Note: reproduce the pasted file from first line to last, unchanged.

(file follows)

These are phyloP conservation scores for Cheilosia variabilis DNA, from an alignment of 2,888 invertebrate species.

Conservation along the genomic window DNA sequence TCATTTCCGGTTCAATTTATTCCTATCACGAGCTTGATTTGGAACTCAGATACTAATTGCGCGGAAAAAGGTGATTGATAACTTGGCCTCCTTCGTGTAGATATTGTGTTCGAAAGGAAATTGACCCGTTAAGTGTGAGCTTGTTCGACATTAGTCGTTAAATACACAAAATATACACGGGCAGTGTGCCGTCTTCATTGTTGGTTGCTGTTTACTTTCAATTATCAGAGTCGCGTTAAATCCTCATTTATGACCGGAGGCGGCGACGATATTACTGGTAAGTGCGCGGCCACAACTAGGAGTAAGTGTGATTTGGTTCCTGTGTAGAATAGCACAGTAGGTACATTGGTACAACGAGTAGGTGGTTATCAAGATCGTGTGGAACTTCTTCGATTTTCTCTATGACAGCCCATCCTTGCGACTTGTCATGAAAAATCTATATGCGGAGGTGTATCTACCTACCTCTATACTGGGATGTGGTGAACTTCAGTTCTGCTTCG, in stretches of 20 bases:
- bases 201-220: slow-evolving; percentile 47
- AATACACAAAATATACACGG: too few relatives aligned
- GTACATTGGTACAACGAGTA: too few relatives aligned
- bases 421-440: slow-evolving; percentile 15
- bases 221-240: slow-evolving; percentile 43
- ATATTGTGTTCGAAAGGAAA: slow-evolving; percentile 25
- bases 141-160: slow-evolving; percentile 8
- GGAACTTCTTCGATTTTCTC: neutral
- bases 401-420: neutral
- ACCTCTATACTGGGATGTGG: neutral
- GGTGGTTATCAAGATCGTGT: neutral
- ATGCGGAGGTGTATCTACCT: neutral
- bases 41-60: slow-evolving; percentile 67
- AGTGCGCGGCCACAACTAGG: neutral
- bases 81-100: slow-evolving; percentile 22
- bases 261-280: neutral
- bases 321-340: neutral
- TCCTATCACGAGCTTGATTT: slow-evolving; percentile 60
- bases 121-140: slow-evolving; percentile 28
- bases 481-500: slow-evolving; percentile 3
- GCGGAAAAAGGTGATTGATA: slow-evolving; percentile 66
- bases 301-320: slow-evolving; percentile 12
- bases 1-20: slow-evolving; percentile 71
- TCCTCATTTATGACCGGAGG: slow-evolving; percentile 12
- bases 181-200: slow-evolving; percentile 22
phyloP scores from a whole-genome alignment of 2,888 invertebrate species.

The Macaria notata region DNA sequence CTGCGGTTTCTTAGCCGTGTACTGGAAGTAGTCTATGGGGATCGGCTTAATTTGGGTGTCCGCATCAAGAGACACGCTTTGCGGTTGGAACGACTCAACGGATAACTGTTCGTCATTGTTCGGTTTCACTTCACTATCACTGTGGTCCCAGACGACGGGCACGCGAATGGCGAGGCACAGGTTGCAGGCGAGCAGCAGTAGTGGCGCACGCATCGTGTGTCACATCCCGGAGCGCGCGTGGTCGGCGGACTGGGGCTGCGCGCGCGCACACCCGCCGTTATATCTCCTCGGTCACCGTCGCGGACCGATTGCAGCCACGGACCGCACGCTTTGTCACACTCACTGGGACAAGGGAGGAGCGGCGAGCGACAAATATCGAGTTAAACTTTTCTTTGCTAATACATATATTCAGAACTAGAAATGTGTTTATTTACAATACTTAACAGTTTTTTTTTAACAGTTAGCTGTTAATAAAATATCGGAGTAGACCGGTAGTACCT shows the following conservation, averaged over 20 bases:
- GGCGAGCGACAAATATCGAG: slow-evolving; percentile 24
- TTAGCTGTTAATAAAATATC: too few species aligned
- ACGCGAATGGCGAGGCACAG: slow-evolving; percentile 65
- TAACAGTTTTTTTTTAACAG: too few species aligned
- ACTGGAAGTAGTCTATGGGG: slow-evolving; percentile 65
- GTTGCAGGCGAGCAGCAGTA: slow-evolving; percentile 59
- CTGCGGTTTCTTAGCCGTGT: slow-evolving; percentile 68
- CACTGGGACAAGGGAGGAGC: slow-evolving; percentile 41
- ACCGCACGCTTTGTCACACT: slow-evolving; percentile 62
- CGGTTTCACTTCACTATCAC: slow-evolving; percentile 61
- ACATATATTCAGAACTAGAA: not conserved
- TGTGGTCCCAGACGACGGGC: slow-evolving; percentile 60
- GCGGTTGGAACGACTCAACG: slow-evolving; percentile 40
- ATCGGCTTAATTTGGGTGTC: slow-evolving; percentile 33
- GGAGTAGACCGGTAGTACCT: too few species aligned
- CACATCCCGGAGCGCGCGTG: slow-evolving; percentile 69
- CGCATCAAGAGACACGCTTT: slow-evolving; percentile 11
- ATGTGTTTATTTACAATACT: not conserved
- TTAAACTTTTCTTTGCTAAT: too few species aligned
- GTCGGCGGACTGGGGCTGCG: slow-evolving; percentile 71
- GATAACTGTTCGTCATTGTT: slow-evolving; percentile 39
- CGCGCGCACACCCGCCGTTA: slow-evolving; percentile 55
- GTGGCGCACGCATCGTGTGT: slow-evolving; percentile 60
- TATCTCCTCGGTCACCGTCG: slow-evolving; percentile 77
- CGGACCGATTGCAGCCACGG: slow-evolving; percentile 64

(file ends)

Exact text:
These are phyloP conservation scores for Cheilosia variabilis DNA, from an alignment of 2,888 invertebrate species.

Conservation along the genomic window DNA sequence TCATTTCCGGTTCAATTTATTCCTATCACGAGCTTGATTTGGAACTCAGATACTAATTGCGCGGAAAAAGGTGATTGATAACTTGGCCTCCTTCGTGTAGATATTGTGTTCGAAAGGAAATTGACCCGTTAAGTGTGAGCTTGTTCGACATTAGTCGTTAAATACACAAAATATACACGGGCAGTGTGCCGTCTTCATTGTTGGTTGCTGTTTACTTTCAATTATCAGAGTCGCGTTAAATCCTCATTTATGACCGGAGGCGGCGACGATATTACTGGTAAGTGCGCGGCCACAACTAGGAGTAAGTGTGATTTGGTTCCTGTGTAGAATAGCACAGTAGGTACATTGGTACAACGAGTAGGTGGTTATCAAGATCGTGTGGAACTTCTTCGATTTTCTCTATGACAGCCCATCCTTGCGACTTGTCATGAAAAATCTATATGCGGAGGTGTATCTACCTACCTCTATACTGGGATGTGGTGAACTTCAGTTCTGCTTCG, in stretches of 20 bases:
- bases 201-220: slow-evolving; percentile 47
- AATACACAAAATATACACGG: too few relatives aligned
- GTACATTGGTACAACGAGTA: too few relatives aligned
- bases 421-440: slow-evolving; percentile 15
- bases 221-240: slow-evolving; percentile 43
- ATATTGTGTTCGAAAGGAAA: slow-evolving; percentile 25
- bases 141-160: slow-evolving; percentile 8
- GGAACTTCTTCGATTTTCTC: neutral
- bases 401-420: neutral
- ACCTCTATACTGGGATGTGG: neutral
- GGTGGTTATCAAGATCGTGT: neutral
- ATGCGGAGGTGTATCTACCT: neutral
- bases 41-60: slow-evolving; percentile 67
- AGTGCGCGGCCACAACTAGG: neutral
- bases 81-100: slow-evolving; percentile 22
- bases 261-280: neutral
- bases 321-340: neutral
- TCCTATCACGAGCTTGATTT: slow-evolving; percentile 60
- bases 121-140: slow-evolving; percentile 28
- bases 481-500: slow-evolving; percentile 3
- GCGGAAAAAGGTGATTGATA: slow-evolving; percentile 66
- bases 301-320: slow-evolving; percentile 12
- bases 1-20: slow-evolving; percentile 71
- TCCTCATTTATGACCGGAGG: slow-evolving; percentile 12
- bases 181-200: slow-evolving; percentile 22
phyloP scores from a whole-genome alignment of 2,888 invertebrate species.

The Macaria notata region DNA sequence CTGCGGTTTCTTAGCCGTGTACTGGAAGTAGTCTATGGGGATCGGCTTAATTTGGGTGTCCGCATCAAGAGACACGCTTTGCGGTTGGAACGACTCAACGGATAACTGTTCGTCATTGTTCGGTTTCACTTCACTATCACTGTGGTCCCAGACGACGGGCACGCGAATGGCGAGGCACAGGTTGCAGGCGAGCAGCAGTAGTGGCGCACGCATCGTGTGTCACATCCCGGAGCGCGCGTGGTCGGCGGACTGGGGCTGCGCGCGCGCACACCCGCCGTTATATCTCCTCGGTCACCGTCGCGGACCGATTGCAGCCACGGACCGCACGCTTTGTCACACTCACTGGGACAAGGGAGGAGCGGCGAGCGACAAATATCGAGTTAAACTTTTCTTTGCTAATACATATATTCAGAACTAGAAATGTGTTTATTTACAATACTTAACAGTTTTTTTTTAACAGTTAGCTGTTAATAAAATATCGGAGTAGACCGGTAGTACCT shows the following conservation, averaged over 20 bases:
- GGCGAGCGACAAATATCGAG: slow-evolving; percentile 24
- TTAGCTGTTAATAAAATATC: too few species aligned
- ACGCGAATGGCGAGGCACAG: slow-evolving; percentile 65
- TAACAGTTTTTTTTTAACAG: too few species aligned
- ACTGGAAGTAGTCTATGGGG: slow-evolving; percentile 65
- GTTGCAGGCGAGCAGCAGTA: slow-evolving; percentile 59
- CTGCGGTTTCTTAGCCGTGT: slow-evolving; percentile 68
- CACTGGGACAAGGGAGGAGC: slow-evolving; percentile 41
- ACCGCACGCTTTGTCACACT: slow-evolving; percentile 62
- CGGTTTCACTTCACTATCAC: slow-evolving; percentile 61
- ACATATATTCAGAACTAGAA: not conserved
- TGTGGTCCCAGACGACGGGC: slow-evolving; percentile 60
- GCGGTTGGAACGACTCAACG: slow-evolving; percentile 40
- ATCGGCTTAATTTGGGTGTC: slow-evolving; percentile 33
- GGAGTAGACCGGTAGTACCT: too few species aligned
- CACATCCCGGAGCGCGCGTG: slow-evolving; percentile 69
- CGCATCAAGAGACACGCTTT: slow-evolving; percentile 11
- ATGTGTTTATTTACAATACT: not conserved
- TTAAACTTTTCTTTGCTAAT: too few species aligned
- GTCGGCGGACTGGGGCTGCG: slow-evolving; percentile 71
- GATAACTGTTCGTCATTGTT: slow-evolving; percentile 39
- CGCGCGCACACCCGCCGTTA: slow-evolving; percentile 55
- GTGGCGCACGCATCGTGTGT: slow-evolving; percentile 60
- TATCTCCTCGGTCACCGTCG: slow-evolving; percentile 77
- CGGACCGATTGCAGCCACGG: slow-evolving; percentile 64